(First let me take a brief tangent on a note of terminology. I encourage you to consider the phrase "analyze it further" rather than "break it down". It's important to not think of "breaking" words into morphemes. If I "break" <making> into morphemes I might propose <mak + ing>. But now I have "broken" or "violated the structure" of the base <make>. Analysis of morphological structure is not about breaking -- it's about carefully untangling the underlying morphological elements.  If you investigate the etymology of <analyze> it's orthographic denotation you will find from its root conveys this process far more clearly.)
 
Now back to your analysis:
 
There is one detail in your word  you have that is so easy to overlook. In fact overlooked it myself until I dug deeper. But first to the excellent instincts...
 
in + filter + ate → infiltrate
 
Because you are confident in the meaning and apparent structural connection, you take this as a coherent word sum. Based on that assumption,  you have essentially concluded that your word sum is valid but that leaves the question -- is it a complete analysis?
 
This is such a key frame for scientific inquiry that  needs to be celebrated. 
 
In this way, you give yourself and your students the freedom to try some deeper analyses.  You know that unless you find evidence on that quest for a deeper analysis, you can always just go back to this analysis. That process makes me think of how comfortable I am on a climbing wall to try to reach for handholds that seem just out of reach because I have that rope on. If I didn’t know I had a safe fall back position — I wouldn’t try!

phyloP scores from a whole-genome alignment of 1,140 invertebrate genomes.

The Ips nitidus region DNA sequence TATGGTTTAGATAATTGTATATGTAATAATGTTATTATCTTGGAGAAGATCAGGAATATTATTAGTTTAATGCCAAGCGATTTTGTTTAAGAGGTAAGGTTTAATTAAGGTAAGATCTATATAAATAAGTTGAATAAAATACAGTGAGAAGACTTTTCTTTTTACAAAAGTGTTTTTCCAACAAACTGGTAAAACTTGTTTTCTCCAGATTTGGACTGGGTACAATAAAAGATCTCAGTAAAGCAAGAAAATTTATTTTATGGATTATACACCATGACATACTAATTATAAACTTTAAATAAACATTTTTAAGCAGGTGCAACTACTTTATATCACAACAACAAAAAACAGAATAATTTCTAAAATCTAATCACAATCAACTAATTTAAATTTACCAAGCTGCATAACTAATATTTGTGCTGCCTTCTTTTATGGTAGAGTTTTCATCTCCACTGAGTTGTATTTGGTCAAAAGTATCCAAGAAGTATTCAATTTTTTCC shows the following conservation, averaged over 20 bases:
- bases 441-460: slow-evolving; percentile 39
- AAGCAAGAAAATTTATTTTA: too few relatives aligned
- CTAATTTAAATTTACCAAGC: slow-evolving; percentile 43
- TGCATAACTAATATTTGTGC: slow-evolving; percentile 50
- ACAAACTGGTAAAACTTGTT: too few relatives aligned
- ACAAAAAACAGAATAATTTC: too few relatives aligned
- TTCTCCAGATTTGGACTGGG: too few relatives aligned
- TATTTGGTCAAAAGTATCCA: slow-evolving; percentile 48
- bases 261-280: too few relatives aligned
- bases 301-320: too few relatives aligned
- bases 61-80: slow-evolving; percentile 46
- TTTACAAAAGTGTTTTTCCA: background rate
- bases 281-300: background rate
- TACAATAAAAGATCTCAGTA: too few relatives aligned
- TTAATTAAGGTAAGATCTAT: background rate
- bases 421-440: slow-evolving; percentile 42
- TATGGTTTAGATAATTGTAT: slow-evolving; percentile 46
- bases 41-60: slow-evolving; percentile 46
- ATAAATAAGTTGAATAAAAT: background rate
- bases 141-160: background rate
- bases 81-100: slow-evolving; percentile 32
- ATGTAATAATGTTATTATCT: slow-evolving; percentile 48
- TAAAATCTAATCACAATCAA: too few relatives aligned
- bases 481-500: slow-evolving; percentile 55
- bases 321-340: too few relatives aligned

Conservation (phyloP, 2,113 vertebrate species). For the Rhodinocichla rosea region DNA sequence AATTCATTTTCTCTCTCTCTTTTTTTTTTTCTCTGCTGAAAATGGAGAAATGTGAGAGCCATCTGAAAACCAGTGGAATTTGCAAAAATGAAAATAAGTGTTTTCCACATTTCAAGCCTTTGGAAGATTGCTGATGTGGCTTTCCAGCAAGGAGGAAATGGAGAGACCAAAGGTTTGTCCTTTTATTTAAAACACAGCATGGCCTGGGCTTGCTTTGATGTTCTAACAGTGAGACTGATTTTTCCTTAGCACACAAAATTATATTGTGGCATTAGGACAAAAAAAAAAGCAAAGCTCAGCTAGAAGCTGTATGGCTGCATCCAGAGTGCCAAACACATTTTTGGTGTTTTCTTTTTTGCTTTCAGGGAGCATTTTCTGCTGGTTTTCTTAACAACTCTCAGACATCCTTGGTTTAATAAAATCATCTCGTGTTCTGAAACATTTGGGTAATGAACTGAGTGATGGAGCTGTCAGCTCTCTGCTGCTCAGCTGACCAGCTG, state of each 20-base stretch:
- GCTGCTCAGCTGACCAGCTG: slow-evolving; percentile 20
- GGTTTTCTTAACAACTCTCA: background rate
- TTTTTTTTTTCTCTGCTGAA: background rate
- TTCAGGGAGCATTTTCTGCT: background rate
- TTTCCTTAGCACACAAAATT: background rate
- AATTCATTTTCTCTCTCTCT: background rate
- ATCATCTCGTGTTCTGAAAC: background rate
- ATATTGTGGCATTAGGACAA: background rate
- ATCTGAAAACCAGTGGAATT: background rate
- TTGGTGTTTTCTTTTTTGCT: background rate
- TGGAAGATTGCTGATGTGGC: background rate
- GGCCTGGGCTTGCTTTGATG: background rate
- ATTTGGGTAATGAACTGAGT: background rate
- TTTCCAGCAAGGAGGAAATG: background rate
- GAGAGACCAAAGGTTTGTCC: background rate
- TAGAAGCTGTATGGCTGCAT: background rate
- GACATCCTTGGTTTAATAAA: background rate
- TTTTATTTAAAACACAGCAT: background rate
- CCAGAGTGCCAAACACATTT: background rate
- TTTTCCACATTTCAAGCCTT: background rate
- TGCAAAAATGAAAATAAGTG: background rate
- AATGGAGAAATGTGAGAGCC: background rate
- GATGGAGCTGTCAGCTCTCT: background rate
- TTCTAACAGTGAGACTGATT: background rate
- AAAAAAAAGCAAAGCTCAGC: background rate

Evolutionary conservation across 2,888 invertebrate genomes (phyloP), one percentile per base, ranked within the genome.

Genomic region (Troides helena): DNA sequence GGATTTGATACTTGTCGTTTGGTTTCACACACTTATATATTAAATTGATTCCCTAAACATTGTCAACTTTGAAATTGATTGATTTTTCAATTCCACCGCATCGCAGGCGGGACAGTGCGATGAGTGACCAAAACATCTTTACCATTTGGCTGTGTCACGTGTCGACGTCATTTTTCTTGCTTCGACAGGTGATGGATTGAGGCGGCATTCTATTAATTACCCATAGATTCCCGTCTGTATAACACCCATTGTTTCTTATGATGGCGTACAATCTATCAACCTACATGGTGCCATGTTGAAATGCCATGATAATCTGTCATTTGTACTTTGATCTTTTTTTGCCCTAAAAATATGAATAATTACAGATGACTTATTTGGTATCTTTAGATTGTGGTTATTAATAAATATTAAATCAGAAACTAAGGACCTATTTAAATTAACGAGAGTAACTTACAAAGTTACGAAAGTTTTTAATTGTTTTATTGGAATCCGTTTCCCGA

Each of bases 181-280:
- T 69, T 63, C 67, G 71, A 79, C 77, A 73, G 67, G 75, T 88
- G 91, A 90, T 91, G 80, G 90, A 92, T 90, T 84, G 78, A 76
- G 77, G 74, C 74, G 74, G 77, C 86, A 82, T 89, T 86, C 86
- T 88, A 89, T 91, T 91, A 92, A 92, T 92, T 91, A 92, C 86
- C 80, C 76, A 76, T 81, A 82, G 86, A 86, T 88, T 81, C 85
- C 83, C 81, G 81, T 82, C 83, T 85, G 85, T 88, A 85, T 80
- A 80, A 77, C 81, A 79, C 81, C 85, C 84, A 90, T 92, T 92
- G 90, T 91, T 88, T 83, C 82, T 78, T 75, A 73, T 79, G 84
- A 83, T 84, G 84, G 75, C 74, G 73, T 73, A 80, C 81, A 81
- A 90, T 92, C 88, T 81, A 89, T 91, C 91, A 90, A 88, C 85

But just to be 100% sure, I’m going to check our assumption that really shares a meaning through its history by going to Etymonline (and I get to enjoy its new format!).  
 
Screen Shot 2017 10 11 at 11.41.12 AM
 

We see right here that <filtrate> is related to <infiltrate>.And, when I click on<filtrate> in the related words (I love this new feature of Etymonline!) I get this... 

Screen Shot 2017 10 11 at 11.43.12 AM

 

So we have clear evidence that <filter> is definitely etymologically related to <infiltrate>. Then you make this key observation when you write this:

 

I don't know how to explain the <e> before the <r> in <filter> if that is the base.....

 

Ha ha! You caught it.

If you don’t know how to explain the <e> before the <r> in <filter>, you have just found evidence that you need to reject your first hypothesis that seemed so obvious at first! 

Actually, your 3rd word sum IS NOT coherent.

The left side of your synthetic word sum is like this:

in + filter + ate -->

That could only resolve like this: